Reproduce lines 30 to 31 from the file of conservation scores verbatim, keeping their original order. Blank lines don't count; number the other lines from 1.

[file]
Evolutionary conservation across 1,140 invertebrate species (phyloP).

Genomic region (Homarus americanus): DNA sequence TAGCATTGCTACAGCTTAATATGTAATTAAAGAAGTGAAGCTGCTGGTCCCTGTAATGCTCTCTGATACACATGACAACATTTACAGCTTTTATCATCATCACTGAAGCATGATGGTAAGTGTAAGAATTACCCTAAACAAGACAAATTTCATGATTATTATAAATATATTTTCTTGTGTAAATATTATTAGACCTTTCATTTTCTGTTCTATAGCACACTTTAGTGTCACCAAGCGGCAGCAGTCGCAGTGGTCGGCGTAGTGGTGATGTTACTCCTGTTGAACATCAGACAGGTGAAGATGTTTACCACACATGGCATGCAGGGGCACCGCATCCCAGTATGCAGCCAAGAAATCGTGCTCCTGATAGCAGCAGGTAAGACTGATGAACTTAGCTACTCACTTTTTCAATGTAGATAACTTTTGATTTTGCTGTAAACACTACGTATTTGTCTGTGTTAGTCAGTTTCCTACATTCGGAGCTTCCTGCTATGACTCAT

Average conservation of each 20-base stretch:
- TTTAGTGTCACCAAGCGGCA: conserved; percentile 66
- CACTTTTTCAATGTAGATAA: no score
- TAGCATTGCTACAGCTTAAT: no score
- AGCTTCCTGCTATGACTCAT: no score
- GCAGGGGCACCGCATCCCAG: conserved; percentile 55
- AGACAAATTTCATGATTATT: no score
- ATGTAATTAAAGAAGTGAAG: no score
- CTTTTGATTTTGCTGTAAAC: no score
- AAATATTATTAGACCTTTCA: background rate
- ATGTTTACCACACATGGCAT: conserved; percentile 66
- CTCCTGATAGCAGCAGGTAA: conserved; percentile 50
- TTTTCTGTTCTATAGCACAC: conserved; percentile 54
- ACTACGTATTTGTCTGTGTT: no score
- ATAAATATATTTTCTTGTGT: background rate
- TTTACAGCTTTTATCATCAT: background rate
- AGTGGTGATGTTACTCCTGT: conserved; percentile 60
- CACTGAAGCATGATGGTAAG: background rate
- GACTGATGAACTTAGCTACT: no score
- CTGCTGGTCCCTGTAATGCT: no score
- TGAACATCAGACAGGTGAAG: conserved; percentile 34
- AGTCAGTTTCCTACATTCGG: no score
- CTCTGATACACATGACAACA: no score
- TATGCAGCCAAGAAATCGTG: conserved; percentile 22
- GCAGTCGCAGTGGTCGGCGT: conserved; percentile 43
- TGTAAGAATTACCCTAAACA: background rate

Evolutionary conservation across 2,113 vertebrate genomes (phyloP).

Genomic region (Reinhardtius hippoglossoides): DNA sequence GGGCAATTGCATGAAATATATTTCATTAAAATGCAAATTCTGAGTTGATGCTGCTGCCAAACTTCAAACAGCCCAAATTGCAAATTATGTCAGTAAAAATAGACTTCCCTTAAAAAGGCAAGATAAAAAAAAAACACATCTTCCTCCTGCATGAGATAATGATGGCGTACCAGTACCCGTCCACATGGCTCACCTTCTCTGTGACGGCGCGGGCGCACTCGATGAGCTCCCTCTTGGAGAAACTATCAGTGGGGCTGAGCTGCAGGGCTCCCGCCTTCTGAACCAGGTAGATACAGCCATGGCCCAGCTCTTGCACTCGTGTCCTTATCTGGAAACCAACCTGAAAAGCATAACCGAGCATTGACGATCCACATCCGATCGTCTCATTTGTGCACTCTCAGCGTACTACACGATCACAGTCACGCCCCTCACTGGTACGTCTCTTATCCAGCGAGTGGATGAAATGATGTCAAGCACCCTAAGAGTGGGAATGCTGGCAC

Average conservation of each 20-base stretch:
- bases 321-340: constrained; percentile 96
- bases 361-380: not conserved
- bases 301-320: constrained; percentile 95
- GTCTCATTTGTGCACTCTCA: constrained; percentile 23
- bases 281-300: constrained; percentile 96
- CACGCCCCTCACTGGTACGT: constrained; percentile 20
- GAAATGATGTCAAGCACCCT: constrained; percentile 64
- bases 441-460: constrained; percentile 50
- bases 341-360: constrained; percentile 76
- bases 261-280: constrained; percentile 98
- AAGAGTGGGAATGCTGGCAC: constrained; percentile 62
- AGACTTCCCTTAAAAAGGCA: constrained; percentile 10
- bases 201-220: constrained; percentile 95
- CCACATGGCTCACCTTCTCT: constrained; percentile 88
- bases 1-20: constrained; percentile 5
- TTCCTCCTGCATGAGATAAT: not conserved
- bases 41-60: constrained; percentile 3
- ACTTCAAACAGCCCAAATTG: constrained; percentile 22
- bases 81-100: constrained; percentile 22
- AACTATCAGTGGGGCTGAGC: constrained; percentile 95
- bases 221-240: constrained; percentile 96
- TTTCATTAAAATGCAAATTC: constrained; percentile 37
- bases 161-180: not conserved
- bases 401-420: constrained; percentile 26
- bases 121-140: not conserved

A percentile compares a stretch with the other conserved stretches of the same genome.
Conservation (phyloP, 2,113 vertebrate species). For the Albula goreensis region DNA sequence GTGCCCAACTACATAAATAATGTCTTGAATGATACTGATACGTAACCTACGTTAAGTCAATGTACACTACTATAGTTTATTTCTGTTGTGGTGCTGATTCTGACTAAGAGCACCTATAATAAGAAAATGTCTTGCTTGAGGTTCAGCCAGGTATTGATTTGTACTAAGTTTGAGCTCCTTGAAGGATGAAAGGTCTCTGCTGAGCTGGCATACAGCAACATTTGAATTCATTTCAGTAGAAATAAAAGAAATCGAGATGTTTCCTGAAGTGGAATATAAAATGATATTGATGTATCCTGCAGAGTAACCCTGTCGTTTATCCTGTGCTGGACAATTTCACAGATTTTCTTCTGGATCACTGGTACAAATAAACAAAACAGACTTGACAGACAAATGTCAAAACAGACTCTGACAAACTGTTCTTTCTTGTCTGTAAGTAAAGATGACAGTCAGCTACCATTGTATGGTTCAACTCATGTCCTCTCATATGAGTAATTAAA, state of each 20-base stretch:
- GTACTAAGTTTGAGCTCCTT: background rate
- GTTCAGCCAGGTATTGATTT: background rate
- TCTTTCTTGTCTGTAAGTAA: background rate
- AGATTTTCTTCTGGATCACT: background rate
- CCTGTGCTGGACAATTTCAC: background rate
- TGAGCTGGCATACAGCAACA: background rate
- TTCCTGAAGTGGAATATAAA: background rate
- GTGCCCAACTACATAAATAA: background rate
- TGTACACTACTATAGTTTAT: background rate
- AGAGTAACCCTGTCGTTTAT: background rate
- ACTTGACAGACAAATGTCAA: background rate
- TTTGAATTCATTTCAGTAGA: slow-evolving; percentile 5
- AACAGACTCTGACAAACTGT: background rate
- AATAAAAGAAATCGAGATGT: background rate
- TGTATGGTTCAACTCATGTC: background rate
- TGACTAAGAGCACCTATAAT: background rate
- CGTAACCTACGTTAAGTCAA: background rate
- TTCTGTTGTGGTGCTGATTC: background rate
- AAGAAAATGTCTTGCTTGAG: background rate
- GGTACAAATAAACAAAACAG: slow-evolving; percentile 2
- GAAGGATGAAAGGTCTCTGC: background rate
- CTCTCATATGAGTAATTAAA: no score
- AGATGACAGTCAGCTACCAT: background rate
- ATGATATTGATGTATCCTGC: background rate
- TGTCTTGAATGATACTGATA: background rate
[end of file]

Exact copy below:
Genomic region (Reinhardtius hippoglossoides): DNA sequence GGGCAATTGCATGAAATATATTTCATTAAAATGCAAATTCTGAGTTGATGCTGCTGCCAAACTTCAAACAGCCCAAATTGCAAATTATGTCAGTAAAAATAGACTTCCCTTAAAAAGGCAAGATAAAAAAAAAACACATCTTCCTCCTGCATGAGATAATGATGGCGTACCAGTACCCGTCCACATGGCTCACCTTCTCTGTGACGGCGCGGGCGCACTCGATGAGCTCCCTCTTGGAGAAACTATCAGTGGGGCTGAGCTGCAGGGCTCCCGCCTTCTGAACCAGGTAGATACAGCCATGGCCCAGCTCTTGCACTCGTGTCCTTATCTGGAAACCAACCTGAAAAGCATAACCGAGCATTGACGATCCACATCCGATCGTCTCATTTGTGCACTCTCAGCGTACTACACGATCACAGTCACGCCCCTCACTGGTACGTCTCTTATCCAGCGAGTGGATGAAATGATGTCAAGCACCCTAAGAGTGGGAATGCTGGCAC

Average conservation of each 20-base stretch: